Like many bloggers, I subscribe to Death to Stock Photo’s monthly free photo pack and at times use their photos here or on my professional site. A couple (few?) months ago, they started offering some additional goodies for their subscribers — I think they asked for an additional opt-in because they didn’t want to bug anyone who just wanted the photos. So I’ve also been getting their (weekly? every other week? I honestly haven’t been paying that much attention to when they come in) writing prompts. Most of the prompts, so far, are actually pretty good ones, and I’ve been tagging and saving them in Gmail to come back when I need a little inspiration/have more time to dig into them.
Last week’s prompt was:
Is there a stranger you never met but still think about from time to time?
I remember I read that and thought something like “oh, that’d be great for some story brainstorming or something” saved it and promptly forgot about it.
Then today, I got another email from those lovely folks with a “featured response” (subscribers/followers are invited to respond to each prompt on Medium). I skimmed the first two lines of this particular response and instantly, this image tumbled into my mind.
The running man
The year I lived with my parents, after moving away from SLO, I commuted across the Bay every day for work.
You know when you have a morning routine and commute, eventually you have things timed down to the second? Like, your alarm goes off and you know you have 46 seconds to crawl out of bed and get in the shower, which takes exactly 8.2 minutes, and so on?
You know how over time, you start picking up little “signs” from the outside world that tell you whether you’re early, on-time, or late?
Like if you’re in front of the UPS guy at Starbucks, you’re good. But if the lady with the Dalmatian has already passed your house by the time you leave, you’re a couple minutes behind.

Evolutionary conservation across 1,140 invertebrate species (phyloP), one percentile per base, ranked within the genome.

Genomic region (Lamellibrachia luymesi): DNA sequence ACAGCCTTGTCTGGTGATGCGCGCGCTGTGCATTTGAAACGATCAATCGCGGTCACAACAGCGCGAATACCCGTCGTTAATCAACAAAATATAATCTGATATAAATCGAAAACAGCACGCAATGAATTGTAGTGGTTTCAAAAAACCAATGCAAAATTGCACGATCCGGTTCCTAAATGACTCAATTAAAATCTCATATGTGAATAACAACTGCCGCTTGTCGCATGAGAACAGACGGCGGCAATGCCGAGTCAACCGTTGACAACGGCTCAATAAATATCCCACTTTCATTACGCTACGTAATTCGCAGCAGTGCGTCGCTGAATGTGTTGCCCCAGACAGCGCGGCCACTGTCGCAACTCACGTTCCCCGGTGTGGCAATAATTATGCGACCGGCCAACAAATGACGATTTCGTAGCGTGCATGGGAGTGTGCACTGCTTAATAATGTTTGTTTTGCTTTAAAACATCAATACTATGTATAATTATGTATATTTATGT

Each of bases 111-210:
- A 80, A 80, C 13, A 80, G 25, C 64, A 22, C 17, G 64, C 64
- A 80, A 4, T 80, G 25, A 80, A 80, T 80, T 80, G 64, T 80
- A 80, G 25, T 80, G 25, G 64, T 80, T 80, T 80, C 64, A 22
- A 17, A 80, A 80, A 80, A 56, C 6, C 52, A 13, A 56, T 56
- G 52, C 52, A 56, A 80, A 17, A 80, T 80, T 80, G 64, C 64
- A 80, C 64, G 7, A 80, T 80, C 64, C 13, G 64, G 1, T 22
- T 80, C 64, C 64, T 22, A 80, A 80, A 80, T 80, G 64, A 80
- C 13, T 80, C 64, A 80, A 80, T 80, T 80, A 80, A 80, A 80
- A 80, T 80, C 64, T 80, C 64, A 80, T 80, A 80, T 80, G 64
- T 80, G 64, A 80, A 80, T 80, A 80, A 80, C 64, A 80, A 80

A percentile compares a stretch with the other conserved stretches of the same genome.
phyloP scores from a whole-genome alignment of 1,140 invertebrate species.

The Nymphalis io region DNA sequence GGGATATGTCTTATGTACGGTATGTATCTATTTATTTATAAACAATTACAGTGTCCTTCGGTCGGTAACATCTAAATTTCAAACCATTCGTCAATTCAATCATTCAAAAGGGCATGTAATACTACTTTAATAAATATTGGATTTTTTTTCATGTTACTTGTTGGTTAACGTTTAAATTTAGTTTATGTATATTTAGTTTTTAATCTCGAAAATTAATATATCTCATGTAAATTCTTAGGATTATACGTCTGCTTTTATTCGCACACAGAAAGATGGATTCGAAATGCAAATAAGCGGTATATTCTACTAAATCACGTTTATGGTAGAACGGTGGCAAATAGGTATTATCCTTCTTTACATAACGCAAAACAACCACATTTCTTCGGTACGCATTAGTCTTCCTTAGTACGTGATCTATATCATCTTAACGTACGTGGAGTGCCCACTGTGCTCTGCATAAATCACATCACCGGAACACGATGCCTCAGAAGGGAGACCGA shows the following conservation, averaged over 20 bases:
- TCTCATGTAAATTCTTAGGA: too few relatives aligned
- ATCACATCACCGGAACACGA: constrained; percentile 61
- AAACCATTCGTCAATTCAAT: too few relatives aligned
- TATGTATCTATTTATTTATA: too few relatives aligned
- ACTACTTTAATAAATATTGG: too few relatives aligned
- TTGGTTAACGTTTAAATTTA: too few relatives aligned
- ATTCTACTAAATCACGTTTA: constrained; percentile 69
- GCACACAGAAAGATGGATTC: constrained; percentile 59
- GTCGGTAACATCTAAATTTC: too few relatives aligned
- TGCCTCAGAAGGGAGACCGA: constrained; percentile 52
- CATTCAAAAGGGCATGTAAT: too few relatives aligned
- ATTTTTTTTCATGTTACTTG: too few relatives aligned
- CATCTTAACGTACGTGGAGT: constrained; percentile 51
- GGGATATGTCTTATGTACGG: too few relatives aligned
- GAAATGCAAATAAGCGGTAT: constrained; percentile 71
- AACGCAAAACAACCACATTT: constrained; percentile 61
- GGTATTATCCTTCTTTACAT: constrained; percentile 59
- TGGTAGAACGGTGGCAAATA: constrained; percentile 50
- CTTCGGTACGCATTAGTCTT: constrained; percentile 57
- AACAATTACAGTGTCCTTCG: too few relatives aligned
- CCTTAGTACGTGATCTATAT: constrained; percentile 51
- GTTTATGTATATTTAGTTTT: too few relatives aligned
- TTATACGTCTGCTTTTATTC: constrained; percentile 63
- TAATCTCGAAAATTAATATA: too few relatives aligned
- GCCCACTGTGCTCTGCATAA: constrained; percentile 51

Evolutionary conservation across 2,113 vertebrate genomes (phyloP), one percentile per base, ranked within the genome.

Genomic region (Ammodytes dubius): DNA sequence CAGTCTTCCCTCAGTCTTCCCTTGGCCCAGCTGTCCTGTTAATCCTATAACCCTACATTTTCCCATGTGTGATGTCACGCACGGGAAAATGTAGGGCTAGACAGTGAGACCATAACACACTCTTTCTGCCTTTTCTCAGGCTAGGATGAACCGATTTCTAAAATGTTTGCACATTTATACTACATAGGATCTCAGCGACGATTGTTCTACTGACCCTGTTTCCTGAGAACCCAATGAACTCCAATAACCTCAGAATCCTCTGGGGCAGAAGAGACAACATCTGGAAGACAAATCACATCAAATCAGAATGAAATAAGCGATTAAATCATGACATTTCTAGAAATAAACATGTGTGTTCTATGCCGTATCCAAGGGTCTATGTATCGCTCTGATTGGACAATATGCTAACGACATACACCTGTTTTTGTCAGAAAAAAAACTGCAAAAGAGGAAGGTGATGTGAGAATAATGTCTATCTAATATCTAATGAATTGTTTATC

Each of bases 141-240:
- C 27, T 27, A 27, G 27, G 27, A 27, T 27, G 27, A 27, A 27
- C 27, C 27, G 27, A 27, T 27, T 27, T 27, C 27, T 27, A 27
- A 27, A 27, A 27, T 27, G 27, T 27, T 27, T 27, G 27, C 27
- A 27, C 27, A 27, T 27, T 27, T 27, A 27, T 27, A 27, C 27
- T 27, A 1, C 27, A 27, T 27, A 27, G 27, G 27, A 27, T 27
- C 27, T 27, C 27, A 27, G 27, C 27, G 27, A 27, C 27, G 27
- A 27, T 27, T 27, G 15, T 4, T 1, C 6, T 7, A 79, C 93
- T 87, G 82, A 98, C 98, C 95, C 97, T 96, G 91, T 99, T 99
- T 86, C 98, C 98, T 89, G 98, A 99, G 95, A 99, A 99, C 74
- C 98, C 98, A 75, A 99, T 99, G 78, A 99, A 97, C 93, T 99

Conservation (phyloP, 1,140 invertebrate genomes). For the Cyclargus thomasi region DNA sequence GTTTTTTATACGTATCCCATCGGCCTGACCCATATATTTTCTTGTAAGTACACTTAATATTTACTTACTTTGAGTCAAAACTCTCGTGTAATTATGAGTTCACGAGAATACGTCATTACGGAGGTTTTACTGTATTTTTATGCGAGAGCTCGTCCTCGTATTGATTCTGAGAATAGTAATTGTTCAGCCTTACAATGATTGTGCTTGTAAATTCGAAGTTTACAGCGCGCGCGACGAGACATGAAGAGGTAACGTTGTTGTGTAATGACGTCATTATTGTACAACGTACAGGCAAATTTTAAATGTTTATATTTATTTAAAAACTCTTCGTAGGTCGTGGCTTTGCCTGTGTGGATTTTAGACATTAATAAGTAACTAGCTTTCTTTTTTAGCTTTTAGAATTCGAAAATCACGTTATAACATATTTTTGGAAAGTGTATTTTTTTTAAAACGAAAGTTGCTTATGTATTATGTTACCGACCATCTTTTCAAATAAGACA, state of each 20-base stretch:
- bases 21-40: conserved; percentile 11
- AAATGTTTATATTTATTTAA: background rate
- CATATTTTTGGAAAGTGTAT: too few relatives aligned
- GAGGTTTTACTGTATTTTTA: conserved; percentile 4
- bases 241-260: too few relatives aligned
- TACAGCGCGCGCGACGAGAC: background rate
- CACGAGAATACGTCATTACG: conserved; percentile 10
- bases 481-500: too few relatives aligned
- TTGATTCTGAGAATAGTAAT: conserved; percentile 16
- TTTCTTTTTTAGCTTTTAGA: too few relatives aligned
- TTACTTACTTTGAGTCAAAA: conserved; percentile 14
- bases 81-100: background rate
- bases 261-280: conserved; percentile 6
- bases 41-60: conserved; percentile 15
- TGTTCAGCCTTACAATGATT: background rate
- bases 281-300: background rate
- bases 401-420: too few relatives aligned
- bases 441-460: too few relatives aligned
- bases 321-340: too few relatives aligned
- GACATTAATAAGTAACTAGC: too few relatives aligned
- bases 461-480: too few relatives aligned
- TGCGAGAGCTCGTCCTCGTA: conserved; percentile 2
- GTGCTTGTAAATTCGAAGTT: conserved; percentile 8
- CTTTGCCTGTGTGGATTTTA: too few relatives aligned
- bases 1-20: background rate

I was never that exact, but as I drove down the main road to the freeway each morning, the running man was an indicator of whether or not I had a chance of making it to work on time.
He was an older Asian man. He could’ve been 60 or 80 or anywhere in between. He had thin, graying hair. He was probably pretty short, five and a half feet maybe, but I never saw him “up close” or when I was out of my car, so I can’t say for sure. He wore these faded orange running shorts — classic, vintage, authentically retro, the same shorts he’d probably worn since the 80s or so — and a white tank top. And he carried a stick. A thick one, one you could wrap your hand around in a good grip, maybe 12 to 18 inches long.
Every single day, wearing the exact same clothes, carrying that stick, I saw him running up the street (unless I was really late, or more rarely, really early). He ran in the bike lane, facing oncoming traffic. He seemed to have a slow but steady gait, with decent form. I was impressed because this street had hills. Constant, rolling hills.
And he was at it every single day.
I used to wonder about the stick. Was it for protection? A lucky charm? I don’t think I would’ve have noticed him without his stick. A runner in the morning isn’t usually someone who catches your eye, unless there’s something distinctive about him or her.
I liked to think that maybe he ran some precise distance — 4 miles exactly — to a nearby park to meditate or practice tai chi or yoga, and maybe the stick played a role in that.
I’d look for him each morning, in part to reassure myself that I was on time, in part because it just made me happy to know he — someone like him — was out there.